It’s just a game. Sports are dumb. Baseball? Whatever.
This is what I kept telling myself as I watched the Cubs play in the 7th game of the World Series. It’s just a game, and there’s always next year and people are starving in the world around us.
This is what I kept saying in my head as I watched the Cubs play.
Truth be told, I turned off the game just before the 10th inning began. I could not bear it. I remember too well the disappointment, and I wanted to spare myself that.
And, of course, it’s just a game. Who even cares about these things? Sports? Pffft. Whatever.
But I do care. I really do, and I feel a little stupid about it because I try to center myself around prayer and liturgy and poetry and writing and making interesting conversation with people. I feel a little stupid that a baseball game made me ugly cry, but maybe not that stupid because I’m admitting it to you today.
I live in Chicago, but I’m not from Chicago. I grew up in Cincinnati in the era of the Big Red Machine. Thinking back and remembering my mom in our little living room, standing (not sitting) in front of the television, watching every move the players made, still brings me to a moment of real joy.
My mom knew about baseball (still does!) and told me what was happening, who was playing, what this hit meant, what that catch did. Baseball is like chess, exquisite and calculated. It is like dance, like a world class ballet company, muscles honed and hewn and stretched over bones, moving in full beauty and form.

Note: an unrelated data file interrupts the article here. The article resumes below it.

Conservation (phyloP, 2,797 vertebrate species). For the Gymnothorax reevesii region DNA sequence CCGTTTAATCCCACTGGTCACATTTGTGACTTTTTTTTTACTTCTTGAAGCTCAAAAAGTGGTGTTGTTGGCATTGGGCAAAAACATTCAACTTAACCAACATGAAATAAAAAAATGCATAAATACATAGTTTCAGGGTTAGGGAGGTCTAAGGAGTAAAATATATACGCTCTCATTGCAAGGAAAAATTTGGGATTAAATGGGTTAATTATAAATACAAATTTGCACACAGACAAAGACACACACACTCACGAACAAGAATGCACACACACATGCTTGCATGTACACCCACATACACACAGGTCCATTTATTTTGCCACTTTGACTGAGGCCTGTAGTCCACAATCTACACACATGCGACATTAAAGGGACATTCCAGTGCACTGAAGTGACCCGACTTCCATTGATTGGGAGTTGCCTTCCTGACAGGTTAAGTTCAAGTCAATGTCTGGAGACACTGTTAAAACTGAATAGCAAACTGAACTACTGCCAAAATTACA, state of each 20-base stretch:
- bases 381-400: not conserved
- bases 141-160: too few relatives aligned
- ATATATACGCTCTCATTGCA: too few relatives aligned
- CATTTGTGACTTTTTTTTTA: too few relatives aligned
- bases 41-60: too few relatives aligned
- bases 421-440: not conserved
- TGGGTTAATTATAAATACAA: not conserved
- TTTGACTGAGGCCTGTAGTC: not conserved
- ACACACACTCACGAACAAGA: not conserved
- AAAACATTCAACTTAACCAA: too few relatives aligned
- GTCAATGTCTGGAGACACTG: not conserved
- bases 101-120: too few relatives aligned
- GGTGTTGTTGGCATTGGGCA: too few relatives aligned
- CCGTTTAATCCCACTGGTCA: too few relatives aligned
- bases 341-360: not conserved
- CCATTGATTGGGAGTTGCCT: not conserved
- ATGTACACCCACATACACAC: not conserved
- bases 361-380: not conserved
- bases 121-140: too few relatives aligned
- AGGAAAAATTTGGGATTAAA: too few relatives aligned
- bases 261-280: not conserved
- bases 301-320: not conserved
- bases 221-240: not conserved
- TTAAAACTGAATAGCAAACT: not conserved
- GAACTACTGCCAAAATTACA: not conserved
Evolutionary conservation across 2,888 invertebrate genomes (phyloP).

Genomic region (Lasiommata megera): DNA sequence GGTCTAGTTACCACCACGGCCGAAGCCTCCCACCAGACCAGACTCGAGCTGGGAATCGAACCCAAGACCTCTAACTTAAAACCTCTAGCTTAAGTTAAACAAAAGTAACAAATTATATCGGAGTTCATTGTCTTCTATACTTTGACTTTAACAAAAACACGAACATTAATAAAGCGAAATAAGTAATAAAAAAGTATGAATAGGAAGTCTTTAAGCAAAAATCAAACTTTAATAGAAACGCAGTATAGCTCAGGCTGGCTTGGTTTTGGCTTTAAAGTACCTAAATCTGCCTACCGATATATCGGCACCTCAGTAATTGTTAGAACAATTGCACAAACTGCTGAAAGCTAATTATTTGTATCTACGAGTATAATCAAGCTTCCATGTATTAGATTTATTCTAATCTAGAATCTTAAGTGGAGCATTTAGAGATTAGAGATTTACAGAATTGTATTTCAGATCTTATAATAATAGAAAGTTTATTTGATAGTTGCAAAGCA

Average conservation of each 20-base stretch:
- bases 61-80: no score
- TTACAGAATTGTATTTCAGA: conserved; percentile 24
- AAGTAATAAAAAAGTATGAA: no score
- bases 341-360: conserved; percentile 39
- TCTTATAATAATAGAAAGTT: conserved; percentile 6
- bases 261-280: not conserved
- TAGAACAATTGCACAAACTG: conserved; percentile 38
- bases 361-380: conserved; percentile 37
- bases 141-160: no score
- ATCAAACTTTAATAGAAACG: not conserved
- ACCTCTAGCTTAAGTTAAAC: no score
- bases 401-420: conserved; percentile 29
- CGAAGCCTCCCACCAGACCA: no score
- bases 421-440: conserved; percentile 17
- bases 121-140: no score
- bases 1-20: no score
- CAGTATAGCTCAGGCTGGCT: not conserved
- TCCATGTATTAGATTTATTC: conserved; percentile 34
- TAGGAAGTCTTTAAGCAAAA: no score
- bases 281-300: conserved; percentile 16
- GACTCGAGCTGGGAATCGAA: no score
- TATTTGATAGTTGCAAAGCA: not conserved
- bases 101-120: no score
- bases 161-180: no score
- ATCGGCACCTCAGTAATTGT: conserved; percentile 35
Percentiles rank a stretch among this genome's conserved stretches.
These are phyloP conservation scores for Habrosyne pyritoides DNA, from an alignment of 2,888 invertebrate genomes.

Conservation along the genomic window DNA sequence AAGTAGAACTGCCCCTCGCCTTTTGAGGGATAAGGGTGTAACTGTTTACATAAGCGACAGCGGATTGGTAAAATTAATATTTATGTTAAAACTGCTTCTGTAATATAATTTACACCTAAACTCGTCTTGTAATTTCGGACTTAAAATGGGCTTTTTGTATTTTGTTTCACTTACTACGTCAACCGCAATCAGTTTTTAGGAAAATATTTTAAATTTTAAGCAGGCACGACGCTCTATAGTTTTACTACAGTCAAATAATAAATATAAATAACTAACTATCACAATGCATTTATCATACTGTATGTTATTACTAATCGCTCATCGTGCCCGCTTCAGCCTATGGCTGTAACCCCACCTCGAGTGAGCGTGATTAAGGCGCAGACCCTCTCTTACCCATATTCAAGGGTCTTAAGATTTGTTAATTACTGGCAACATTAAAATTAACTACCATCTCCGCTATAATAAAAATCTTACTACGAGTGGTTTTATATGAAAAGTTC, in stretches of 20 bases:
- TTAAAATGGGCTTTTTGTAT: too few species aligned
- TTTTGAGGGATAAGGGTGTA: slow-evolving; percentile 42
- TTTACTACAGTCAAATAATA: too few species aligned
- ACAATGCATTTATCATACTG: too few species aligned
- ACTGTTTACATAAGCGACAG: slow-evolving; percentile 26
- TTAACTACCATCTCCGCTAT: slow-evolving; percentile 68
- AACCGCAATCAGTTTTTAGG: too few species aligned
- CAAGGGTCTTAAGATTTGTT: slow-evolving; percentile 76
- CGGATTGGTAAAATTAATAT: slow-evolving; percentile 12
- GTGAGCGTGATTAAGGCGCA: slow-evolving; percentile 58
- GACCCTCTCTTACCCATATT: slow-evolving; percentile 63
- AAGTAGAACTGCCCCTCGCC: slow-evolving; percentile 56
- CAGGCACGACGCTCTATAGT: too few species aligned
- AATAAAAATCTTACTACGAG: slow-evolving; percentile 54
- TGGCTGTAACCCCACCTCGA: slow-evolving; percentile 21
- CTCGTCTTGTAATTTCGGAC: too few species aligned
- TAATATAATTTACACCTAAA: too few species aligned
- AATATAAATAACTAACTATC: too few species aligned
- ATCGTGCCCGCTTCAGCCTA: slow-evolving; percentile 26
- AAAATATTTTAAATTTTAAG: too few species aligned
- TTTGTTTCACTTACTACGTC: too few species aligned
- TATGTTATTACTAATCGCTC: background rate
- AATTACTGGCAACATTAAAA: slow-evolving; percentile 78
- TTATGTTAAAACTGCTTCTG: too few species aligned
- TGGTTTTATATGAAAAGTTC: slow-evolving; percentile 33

I love baseball, and I love it because of my mom. She showed me this beauty. She showed me this passion and I’m realizing it now, in the wake of this long anticipated event, something to be said for a long wait like this. We take on every new season with the same bucket filled with hope here in Chicago. We watch as the team is crafted together year after year. We dole out the hope like water on parched earth, water that sinks into the clay or rests on top never reaching too far into the surface. We are in the desert. We set our expectations accordingly.
This year we saw the desert bloom after all that drought.
But it’s just a game, what’s the big deal? How is this even important in my day-to-day life, my spiritual life, my “real” life?
You know what? Moments like this (even for Cleveland fans) bring us together. We see our collective hope reflected in our fellow man. What a treat and joy to witness that. See that ecstasy on the fans faces, in their voices? It belongs to all of us after such a drought as this. It’s remarkable what joy is available to us as humans.
It’s this sort of event that I store up in me for the hard times. It sounds crazy, I know, to say that a baseball game can do this for me. I don’t care if it is crazy. Dismiss it, make fun, doesn’t matter. Because I’ll wager that you can look deep and find some collected and collective joy from a long awaited hope living inside of you someplace too. It might not be baseball or sports at all for that matter. It might not even be a widespread hope or long awaited hope like this one, but it’s there somewhere. I’m sure of it.
Dig deep, my people. Find it. And if it’s too elusive, come and share in mine. There’s enough to go around.